- Accuracy Obligation
The company need to ensure the accuracy of personal information.
- Protection Obligation
The organization should formulate necessary security measures to protect the possession or control of personal data within the security range. Security measures need to prevent any unauthorized access to personal data from being collected, used, and/or disclosed.
- Retention Limitation Obligation
The organization can only keep personal data for the purposes required by law or business.
- Transfer Limitation Obligation
If the organization needs to transfer personal data overseas, such as storing the data in the cloud, ensure that the country to which the data is transferred can provide a comparable level of data protection as PDPA.
- Data Breach Notification Obligation
The organization shall have the right to state their data protection practices, policies and complaint procedures when requesting personal information data.
- Accountability Obligation
If the company’s information is leaked and causes (or may cause) significant damage to the affected persons, or at least 500 people are affected, PDPC and the affected persons must generally be notified.
(c) Withdrawal of “consent”
“Consent” under PDPA can be withdrawn, but attention should be paid to the method of “consent” withdrawal and its consequences.
The Transfer Limitation
Under PDPA, data cannot generally be transferred across borders unless the data recipient can provide the same data protection as under PDPA in a legally binding manner, much like data transfer under GDPR.
“Do Not Call” (DNC) Registry
The “Do Not Call” registry is a feature of PDPA. In 2014, Singapore established the “Do Not Call” registry. Individual are protected from promotional calls, text messages or faxes by registering their phone number with the “Do Not Call” registry.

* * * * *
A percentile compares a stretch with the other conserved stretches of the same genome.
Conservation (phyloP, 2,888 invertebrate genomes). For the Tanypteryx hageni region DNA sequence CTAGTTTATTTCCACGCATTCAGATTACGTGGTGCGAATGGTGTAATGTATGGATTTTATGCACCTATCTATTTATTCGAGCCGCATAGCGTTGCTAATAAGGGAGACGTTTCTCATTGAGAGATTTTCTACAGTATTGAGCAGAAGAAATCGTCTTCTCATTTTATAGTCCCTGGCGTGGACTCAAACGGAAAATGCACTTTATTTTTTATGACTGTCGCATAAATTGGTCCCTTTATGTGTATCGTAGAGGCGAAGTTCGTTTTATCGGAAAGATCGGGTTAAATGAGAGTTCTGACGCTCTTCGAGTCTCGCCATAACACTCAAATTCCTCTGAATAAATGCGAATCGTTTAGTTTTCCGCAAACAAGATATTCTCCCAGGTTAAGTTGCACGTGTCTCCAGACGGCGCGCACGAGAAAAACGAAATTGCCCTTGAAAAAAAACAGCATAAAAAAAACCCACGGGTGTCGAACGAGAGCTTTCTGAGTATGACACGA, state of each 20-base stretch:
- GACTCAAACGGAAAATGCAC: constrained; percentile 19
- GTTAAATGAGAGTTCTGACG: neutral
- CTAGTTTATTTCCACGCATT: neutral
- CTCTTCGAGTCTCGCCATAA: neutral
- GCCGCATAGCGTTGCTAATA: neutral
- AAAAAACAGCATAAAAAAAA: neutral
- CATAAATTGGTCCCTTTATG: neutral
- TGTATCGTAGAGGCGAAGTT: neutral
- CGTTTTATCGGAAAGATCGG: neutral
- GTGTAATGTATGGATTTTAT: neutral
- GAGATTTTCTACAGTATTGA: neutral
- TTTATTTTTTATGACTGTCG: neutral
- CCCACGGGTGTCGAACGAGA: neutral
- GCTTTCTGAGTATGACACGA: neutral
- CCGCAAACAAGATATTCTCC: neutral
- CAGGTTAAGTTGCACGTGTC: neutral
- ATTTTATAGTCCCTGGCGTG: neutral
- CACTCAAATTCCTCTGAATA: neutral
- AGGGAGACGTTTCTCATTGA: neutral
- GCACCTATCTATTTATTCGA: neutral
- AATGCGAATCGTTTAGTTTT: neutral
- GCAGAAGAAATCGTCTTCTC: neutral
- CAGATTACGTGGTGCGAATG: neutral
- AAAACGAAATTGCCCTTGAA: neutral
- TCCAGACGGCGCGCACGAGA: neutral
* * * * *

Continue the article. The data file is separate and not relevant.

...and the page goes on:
The rights granted directly to data subjects under PDPA include access and correction rights. The scope is much smaller than the right to be forgotten under the GDPR and the right to carry data. There are also exceptions where access and correction rights are not required, and PDPA does not directly impose access and correction obligations on data intermediaries.
The implementation of PDPA
Singapore has established the Personal Data Protection Committee (PDPC) to undertake the development and implementation of PDPA, which has three main powers:
(a) the power to adopt other forms of dispute resolution: for example, through conciliation or other modalities;
(b) The right to audit: the right of the audit organization to reply to the right of access and correction of the data subject;
(c) The right to investigate: in certain circumstances, the right to investigate may be exercised.
Application in employment relationships
Employers collect employee information sometimes to:
(a) manage or terminate employee relationships, such as opening payroll accounts, conducting employee training, posting employee photos on the intranet, etc.;
(b) The purpose of the assessment, such as the evaluation of the qualifications for employment, promotion and renewal.
Under the PDPA, personal data collected for the purpose of managing or terminating employee relations does not require the employee’s consent, but it is required to fulfil the obligation of notification, such as notification through labor agreements or employee handbooks.